Winter 2015

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Max Chapman leads Northwestern onto the field before the Wildcats’ season-opening win over Stanford. Photo courtesy of Northwestern Athletics.


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Defensive lineman and team leader Max Chapman earned the Wildcats’ coveted No. 1 jersey.

In the Wildcats’ locker room, the guy who wears the No. 1 jersey is a man who embodies the values and character of Northwestern football — a great teammate, excellent student and influential member of the community. For 2015, the Wildcats’ player-elected Leadership Council awarded the No. 1 jersey to Max Chapman ’15.

He thinks he knows why. “I think I was chosen to wear No. 1 because I know I am not No. 1,” says the bearded 6-foot-3, 270-pound defensive lineman and special teamer from Ponte Vedra Beach, Fla. “Jesus Christ is No. 1.”

Before Northwestern’s season-opening win over Stanford, Chapman led the team onto the field, carrying the Stars and Stripes. Off the field, Chapman carries the flag for Wildcats Stand Up and R.O.A.R.R., Northwestern’s student-athlete–led anti-bullying campaign that works with students at local elementary and middle schools. He got involved with the program, founded by former Northwestern softball star Marisa Bast ’14, because “every person deserves dignity,” says Chapman, now the group’s co-president.

“Max is a very special student-athlete and an amazing individual,” says Maureen Palchak ’08 MA, assistant athletic director for community relations. “His selflessness is inspiring and R.O.A.R.R. is just one of the many ways he continues to give back and influence young people and, really, anyone around him.”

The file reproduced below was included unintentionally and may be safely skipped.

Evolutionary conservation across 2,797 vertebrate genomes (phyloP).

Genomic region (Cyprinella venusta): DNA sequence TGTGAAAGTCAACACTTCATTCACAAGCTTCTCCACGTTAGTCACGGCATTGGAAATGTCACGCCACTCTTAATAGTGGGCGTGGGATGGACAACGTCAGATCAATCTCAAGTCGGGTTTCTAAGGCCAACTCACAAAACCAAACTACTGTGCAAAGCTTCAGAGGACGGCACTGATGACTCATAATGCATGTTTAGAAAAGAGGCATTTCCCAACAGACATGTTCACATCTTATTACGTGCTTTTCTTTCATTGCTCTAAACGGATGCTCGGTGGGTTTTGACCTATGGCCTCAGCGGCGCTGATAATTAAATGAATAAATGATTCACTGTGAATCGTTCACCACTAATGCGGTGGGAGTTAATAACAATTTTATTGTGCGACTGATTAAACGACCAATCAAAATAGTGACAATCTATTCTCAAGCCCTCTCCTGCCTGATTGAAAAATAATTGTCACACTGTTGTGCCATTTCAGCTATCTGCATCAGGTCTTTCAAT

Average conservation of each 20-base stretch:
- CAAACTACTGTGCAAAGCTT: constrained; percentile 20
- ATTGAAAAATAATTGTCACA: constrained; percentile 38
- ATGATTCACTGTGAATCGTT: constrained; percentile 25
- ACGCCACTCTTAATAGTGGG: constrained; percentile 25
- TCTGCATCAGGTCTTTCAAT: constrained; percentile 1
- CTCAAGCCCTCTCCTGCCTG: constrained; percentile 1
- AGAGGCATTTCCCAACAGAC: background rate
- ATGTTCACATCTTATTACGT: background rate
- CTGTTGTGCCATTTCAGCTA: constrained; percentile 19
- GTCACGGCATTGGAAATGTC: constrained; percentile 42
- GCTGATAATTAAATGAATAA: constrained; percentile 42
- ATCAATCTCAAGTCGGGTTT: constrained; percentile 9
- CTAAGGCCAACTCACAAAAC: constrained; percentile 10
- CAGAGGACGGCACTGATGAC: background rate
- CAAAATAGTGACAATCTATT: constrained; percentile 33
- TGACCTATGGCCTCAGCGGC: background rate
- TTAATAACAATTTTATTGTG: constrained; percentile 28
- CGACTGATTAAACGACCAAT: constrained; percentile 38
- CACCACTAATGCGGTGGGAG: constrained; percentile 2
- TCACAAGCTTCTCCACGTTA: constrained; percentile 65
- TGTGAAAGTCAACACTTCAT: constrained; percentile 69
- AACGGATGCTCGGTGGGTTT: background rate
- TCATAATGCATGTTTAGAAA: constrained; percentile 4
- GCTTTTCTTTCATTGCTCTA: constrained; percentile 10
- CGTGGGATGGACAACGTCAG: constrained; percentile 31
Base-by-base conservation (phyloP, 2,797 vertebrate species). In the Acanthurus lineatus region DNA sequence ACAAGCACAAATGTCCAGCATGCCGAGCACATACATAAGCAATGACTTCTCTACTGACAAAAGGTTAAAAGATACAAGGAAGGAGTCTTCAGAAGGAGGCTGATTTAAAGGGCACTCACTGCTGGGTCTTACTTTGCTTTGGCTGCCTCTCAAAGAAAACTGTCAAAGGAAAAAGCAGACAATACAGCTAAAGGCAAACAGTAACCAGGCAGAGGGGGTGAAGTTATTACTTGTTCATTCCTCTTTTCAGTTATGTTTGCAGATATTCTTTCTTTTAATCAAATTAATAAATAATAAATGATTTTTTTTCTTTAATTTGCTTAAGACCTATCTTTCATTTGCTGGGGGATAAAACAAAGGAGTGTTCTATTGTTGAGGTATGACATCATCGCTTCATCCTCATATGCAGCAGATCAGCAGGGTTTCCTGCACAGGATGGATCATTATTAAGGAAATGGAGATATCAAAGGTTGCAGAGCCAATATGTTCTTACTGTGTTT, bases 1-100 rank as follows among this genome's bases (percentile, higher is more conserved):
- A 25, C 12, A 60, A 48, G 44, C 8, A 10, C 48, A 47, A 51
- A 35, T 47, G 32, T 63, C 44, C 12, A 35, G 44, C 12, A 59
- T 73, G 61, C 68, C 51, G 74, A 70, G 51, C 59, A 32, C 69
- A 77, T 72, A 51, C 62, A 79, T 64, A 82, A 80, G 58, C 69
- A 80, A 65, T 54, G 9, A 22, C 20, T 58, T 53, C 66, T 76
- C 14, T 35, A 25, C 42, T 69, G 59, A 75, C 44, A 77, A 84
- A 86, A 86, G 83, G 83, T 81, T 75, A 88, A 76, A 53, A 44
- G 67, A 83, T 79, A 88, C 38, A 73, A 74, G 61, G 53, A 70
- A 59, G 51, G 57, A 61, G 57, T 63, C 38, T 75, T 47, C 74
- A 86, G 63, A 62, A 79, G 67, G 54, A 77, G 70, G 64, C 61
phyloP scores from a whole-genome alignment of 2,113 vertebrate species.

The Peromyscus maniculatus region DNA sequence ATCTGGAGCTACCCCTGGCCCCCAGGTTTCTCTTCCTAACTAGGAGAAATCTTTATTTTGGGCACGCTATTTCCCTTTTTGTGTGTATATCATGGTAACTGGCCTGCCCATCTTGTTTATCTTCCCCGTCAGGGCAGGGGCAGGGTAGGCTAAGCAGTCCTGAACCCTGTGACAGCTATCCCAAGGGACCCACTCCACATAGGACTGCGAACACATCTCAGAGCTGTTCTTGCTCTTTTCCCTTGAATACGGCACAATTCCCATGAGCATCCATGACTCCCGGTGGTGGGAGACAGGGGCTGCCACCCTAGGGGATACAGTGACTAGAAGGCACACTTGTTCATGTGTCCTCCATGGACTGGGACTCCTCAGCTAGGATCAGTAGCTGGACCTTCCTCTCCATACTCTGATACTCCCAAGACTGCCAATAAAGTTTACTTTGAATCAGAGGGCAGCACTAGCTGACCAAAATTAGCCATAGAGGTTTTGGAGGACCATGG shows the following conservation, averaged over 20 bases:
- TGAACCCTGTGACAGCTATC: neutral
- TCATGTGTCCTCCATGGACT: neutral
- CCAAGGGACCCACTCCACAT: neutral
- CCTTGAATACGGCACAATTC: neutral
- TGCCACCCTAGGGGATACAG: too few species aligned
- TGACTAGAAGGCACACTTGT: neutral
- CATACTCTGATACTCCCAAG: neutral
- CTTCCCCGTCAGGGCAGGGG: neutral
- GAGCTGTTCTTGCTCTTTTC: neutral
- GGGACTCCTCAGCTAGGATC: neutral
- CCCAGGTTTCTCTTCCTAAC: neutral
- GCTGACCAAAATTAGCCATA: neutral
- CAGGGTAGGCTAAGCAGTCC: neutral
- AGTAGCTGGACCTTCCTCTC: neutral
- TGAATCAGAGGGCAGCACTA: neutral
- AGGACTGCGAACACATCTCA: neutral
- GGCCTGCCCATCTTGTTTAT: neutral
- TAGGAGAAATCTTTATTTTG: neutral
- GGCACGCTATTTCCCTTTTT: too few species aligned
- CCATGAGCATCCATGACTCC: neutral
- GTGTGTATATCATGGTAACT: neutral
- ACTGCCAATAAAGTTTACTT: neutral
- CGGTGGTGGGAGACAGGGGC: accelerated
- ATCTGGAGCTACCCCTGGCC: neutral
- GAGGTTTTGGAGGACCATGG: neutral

Chapman, an Academic All–Big Ten honoree, volunteered at Evanston’s Connections for the Homeless and interned last winter at Catholic Charities in Chicago. He is also active at the Sheil Catholic Center and convinced the coaching staff to allow Father Kevin Feeney, Sheil chaplain and director, to celebrate mass at the team hotel on the Friday nights before home games.

Chapman, who graduated with a degree in communications studies in June, is now a graduate student in the School of Professional Studies’ sports administration program. After earning his master’s degree, Chapman plans to work with the Fellowship of Catholic University Students.

First, though, he and his teammates have some unfinished business on the gridiron.

“We want to be the very best we can be,” says Chapman, who recorded 14 tackles in 11 games in 2014. “Right now we’re enjoying pushing ourselves to the limit. The team senses we have the potential for greatness. We’re just taking it one game at a time, one play at a time.”